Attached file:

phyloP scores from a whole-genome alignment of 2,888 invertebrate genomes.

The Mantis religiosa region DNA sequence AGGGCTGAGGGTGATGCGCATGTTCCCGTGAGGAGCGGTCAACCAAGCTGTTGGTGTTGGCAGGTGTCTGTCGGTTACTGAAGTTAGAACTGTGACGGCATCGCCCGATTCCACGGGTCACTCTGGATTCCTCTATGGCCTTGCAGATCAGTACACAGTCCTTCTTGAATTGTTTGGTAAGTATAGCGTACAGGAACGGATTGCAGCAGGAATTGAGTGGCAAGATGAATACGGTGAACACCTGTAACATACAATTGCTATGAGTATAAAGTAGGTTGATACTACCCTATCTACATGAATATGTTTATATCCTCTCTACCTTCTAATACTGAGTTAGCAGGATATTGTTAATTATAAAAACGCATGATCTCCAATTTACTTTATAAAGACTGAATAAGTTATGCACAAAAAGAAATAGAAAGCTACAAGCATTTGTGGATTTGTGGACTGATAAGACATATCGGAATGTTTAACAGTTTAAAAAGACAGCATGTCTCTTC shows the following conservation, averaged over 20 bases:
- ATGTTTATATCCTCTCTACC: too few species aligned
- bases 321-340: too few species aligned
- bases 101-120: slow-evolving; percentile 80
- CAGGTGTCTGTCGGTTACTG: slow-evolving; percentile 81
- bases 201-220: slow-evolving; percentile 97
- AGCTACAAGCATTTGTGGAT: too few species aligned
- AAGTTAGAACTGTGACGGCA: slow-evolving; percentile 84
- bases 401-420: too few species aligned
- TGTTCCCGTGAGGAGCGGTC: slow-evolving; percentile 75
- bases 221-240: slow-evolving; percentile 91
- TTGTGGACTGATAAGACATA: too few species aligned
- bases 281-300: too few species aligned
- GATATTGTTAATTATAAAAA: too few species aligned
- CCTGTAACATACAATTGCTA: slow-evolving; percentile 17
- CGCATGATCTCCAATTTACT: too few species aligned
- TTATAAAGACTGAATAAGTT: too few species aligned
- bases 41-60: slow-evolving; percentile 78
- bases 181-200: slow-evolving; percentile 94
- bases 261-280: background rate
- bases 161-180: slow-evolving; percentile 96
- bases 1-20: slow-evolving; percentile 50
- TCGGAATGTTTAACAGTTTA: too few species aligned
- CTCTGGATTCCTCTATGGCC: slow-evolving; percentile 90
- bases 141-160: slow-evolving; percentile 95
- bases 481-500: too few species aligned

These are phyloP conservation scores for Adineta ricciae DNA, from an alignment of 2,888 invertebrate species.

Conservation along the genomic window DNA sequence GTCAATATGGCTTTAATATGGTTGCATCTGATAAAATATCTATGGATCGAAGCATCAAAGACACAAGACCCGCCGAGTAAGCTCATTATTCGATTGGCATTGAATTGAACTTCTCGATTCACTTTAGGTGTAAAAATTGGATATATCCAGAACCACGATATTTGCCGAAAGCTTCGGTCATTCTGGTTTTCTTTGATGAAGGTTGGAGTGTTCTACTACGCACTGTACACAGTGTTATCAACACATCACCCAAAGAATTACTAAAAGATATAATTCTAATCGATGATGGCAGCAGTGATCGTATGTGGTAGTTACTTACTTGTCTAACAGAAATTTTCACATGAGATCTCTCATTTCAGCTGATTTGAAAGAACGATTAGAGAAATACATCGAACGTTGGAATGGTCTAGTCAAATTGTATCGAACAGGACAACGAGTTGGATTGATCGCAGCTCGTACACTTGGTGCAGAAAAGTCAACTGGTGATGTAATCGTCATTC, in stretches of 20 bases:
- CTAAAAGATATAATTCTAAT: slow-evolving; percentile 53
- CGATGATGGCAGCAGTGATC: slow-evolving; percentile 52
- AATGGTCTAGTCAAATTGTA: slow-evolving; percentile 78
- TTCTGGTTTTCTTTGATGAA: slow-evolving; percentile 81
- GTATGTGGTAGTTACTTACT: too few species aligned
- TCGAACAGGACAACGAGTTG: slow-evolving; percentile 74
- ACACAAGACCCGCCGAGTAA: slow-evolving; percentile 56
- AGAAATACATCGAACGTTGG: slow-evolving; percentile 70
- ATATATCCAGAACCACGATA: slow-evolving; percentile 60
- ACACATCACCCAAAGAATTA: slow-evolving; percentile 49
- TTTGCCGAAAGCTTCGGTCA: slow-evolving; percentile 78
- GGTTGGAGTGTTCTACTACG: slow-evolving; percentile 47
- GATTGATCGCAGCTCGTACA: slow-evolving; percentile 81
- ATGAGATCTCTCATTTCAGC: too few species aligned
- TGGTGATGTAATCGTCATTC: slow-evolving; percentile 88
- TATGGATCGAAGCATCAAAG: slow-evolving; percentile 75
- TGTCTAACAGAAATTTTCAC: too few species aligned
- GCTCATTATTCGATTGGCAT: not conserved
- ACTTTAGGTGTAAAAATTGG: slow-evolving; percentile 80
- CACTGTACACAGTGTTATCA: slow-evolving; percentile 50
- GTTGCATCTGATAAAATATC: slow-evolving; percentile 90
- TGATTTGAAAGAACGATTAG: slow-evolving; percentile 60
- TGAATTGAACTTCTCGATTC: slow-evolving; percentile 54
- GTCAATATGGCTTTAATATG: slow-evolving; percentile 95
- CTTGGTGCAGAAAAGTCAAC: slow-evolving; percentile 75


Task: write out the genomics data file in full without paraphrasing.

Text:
phyloP scores from a whole-genome alignment of 2,888 invertebrate genomes.

The Mantis religiosa region DNA sequence AGGGCTGAGGGTGATGCGCATGTTCCCGTGAGGAGCGGTCAACCAAGCTGTTGGTGTTGGCAGGTGTCTGTCGGTTACTGAAGTTAGAACTGTGACGGCATCGCCCGATTCCACGGGTCACTCTGGATTCCTCTATGGCCTTGCAGATCAGTACACAGTCCTTCTTGAATTGTTTGGTAAGTATAGCGTACAGGAACGGATTGCAGCAGGAATTGAGTGGCAAGATGAATACGGTGAACACCTGTAACATACAATTGCTATGAGTATAAAGTAGGTTGATACTACCCTATCTACATGAATATGTTTATATCCTCTCTACCTTCTAATACTGAGTTAGCAGGATATTGTTAATTATAAAAACGCATGATCTCCAATTTACTTTATAAAGACTGAATAAGTTATGCACAAAAAGAAATAGAAAGCTACAAGCATTTGTGGATTTGTGGACTGATAAGACATATCGGAATGTTTAACAGTTTAAAAAGACAGCATGTCTCTTC shows the following conservation, averaged over 20 bases:
- ATGTTTATATCCTCTCTACC: too few species aligned
- bases 321-340: too few species aligned
- bases 101-120: slow-evolving; percentile 80
- CAGGTGTCTGTCGGTTACTG: slow-evolving; percentile 81
- bases 201-220: slow-evolving; percentile 97
- AGCTACAAGCATTTGTGGAT: too few species aligned
- AAGTTAGAACTGTGACGGCA: slow-evolving; percentile 84
- bases 401-420: too few species aligned
- TGTTCCCGTGAGGAGCGGTC: slow-evolving; percentile 75
- bases 221-240: slow-evolving; percentile 91
- TTGTGGACTGATAAGACATA: too few species aligned
- bases 281-300: too few species aligned
- GATATTGTTAATTATAAAAA: too few species aligned
- CCTGTAACATACAATTGCTA: slow-evolving; percentile 17
- CGCATGATCTCCAATTTACT: too few species aligned
- TTATAAAGACTGAATAAGTT: too few species aligned
- bases 41-60: slow-evolving; percentile 78
- bases 181-200: slow-evolving; percentile 94
- bases 261-280: background rate
- bases 161-180: slow-evolving; percentile 96
- bases 1-20: slow-evolving; percentile 50
- TCGGAATGTTTAACAGTTTA: too few species aligned
- CTCTGGATTCCTCTATGGCC: slow-evolving; percentile 90
- bases 141-160: slow-evolving; percentile 95
- bases 481-500: too few species aligned

These are phyloP conservation scores for Adineta ricciae DNA, from an alignment of 2,888 invertebrate species.

Conservation along the genomic window DNA sequence GTCAATATGGCTTTAATATGGTTGCATCTGATAAAATATCTATGGATCGAAGCATCAAAGACACAAGACCCGCCGAGTAAGCTCATTATTCGATTGGCATTGAATTGAACTTCTCGATTCACTTTAGGTGTAAAAATTGGATATATCCAGAACCACGATATTTGCCGAAAGCTTCGGTCATTCTGGTTTTCTTTGATGAAGGTTGGAGTGTTCTACTACGCACTGTACACAGTGTTATCAACACATCACCCAAAGAATTACTAAAAGATATAATTCTAATCGATGATGGCAGCAGTGATCGTATGTGGTAGTTACTTACTTGTCTAACAGAAATTTTCACATGAGATCTCTCATTTCAGCTGATTTGAAAGAACGATTAGAGAAATACATCGAACGTTGGAATGGTCTAGTCAAATTGTATCGAACAGGACAACGAGTTGGATTGATCGCAGCTCGTACACTTGGTGCAGAAAAGTCAACTGGTGATGTAATCGTCATTC, in stretches of 20 bases:
- CTAAAAGATATAATTCTAAT: slow-evolving; percentile 53
- CGATGATGGCAGCAGTGATC: slow-evolving; percentile 52
- AATGGTCTAGTCAAATTGTA: slow-evolving; percentile 78
- TTCTGGTTTTCTTTGATGAA: slow-evolving; percentile 81
- GTATGTGGTAGTTACTTACT: too few species aligned
- TCGAACAGGACAACGAGTTG: slow-evolving; percentile 74
- ACACAAGACCCGCCGAGTAA: slow-evolving; percentile 56
- AGAAATACATCGAACGTTGG: slow-evolving; percentile 70
- ATATATCCAGAACCACGATA: slow-evolving; percentile 60
- ACACATCACCCAAAGAATTA: slow-evolving; percentile 49
- TTTGCCGAAAGCTTCGGTCA: slow-evolving; percentile 78
- GGTTGGAGTGTTCTACTACG: slow-evolving; percentile 47
- GATTGATCGCAGCTCGTACA: slow-evolving; percentile 81
- ATGAGATCTCTCATTTCAGC: too few species aligned
- TGGTGATGTAATCGTCATTC: slow-evolving; percentile 88
- TATGGATCGAAGCATCAAAG: slow-evolving; percentile 75
- TGTCTAACAGAAATTTTCAC: too few species aligned
- GCTCATTATTCGATTGGCAT: not conserved
- ACTTTAGGTGTAAAAATTGG: slow-evolving; percentile 80
- CACTGTACACAGTGTTATCA: slow-evolving; percentile 50
- GTTGCATCTGATAAAATATC: slow-evolving; percentile 90
- TGATTTGAAAGAACGATTAG: slow-evolving; percentile 60
- TGAATTGAACTTCTCGATTC: slow-evolving; percentile 54
- GTCAATATGGCTTTAATATG: slow-evolving; percentile 95
- CTTGGTGCAGAAAAGTCAAC: slow-evolving; percentile 75